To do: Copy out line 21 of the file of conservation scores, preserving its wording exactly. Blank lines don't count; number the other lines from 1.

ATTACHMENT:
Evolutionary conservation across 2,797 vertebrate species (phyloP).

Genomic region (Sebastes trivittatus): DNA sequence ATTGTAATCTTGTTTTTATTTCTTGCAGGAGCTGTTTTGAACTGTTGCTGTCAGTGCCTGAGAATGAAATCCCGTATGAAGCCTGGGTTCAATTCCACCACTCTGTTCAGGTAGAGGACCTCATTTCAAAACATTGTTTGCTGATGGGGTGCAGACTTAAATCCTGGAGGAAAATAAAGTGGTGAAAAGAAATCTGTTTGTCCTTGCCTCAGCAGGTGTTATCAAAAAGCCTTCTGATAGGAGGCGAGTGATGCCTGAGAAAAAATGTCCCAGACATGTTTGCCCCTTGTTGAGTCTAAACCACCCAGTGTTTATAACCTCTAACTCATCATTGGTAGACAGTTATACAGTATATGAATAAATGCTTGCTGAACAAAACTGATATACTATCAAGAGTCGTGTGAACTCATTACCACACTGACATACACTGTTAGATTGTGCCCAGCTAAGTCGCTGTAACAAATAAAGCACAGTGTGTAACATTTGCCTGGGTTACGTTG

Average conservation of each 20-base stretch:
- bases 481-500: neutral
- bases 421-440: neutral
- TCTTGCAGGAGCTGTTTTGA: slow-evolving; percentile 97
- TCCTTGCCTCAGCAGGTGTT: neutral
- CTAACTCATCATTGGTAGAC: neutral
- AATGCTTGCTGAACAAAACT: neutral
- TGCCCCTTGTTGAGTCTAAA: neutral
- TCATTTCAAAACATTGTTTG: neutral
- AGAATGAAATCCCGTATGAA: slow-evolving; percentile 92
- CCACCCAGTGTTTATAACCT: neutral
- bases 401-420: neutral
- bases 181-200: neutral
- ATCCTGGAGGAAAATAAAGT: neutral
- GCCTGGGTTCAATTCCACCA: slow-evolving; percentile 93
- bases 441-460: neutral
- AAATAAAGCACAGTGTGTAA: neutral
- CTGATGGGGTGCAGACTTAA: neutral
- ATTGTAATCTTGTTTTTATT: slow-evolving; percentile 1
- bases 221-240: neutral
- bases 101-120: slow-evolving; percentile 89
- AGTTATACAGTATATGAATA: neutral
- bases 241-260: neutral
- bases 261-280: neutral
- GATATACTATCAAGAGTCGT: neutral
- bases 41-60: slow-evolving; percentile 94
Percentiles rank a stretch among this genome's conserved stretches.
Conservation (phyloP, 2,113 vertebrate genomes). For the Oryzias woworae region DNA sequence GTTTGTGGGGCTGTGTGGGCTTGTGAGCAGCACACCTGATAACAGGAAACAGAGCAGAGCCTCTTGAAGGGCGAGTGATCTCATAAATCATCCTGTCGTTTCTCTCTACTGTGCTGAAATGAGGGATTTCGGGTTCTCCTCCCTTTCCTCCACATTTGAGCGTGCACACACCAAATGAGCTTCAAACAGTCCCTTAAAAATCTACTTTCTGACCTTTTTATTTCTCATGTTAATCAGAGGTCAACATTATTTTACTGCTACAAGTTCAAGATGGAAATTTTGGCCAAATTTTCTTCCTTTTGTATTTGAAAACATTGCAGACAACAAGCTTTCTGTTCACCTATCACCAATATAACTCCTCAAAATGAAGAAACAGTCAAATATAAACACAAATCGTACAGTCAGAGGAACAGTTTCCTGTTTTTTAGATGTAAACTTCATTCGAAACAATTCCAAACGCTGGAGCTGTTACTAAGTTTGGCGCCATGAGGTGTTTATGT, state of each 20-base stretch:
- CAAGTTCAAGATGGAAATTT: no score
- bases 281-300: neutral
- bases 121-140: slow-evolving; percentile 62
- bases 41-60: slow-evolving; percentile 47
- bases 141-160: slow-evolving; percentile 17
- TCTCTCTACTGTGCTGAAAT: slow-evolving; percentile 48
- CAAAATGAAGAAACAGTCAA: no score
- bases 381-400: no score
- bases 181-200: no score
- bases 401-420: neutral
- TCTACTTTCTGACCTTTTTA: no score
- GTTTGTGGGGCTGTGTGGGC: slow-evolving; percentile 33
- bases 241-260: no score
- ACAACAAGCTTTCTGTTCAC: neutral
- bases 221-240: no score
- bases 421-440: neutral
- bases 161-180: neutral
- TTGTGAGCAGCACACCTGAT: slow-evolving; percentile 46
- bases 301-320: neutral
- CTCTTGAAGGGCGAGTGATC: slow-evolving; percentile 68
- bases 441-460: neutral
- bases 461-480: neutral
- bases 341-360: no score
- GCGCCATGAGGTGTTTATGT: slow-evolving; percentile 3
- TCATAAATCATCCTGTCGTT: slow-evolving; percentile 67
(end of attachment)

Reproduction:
- ATTGTAATCTTGTTTTTATT: slow-evolving; percentile 1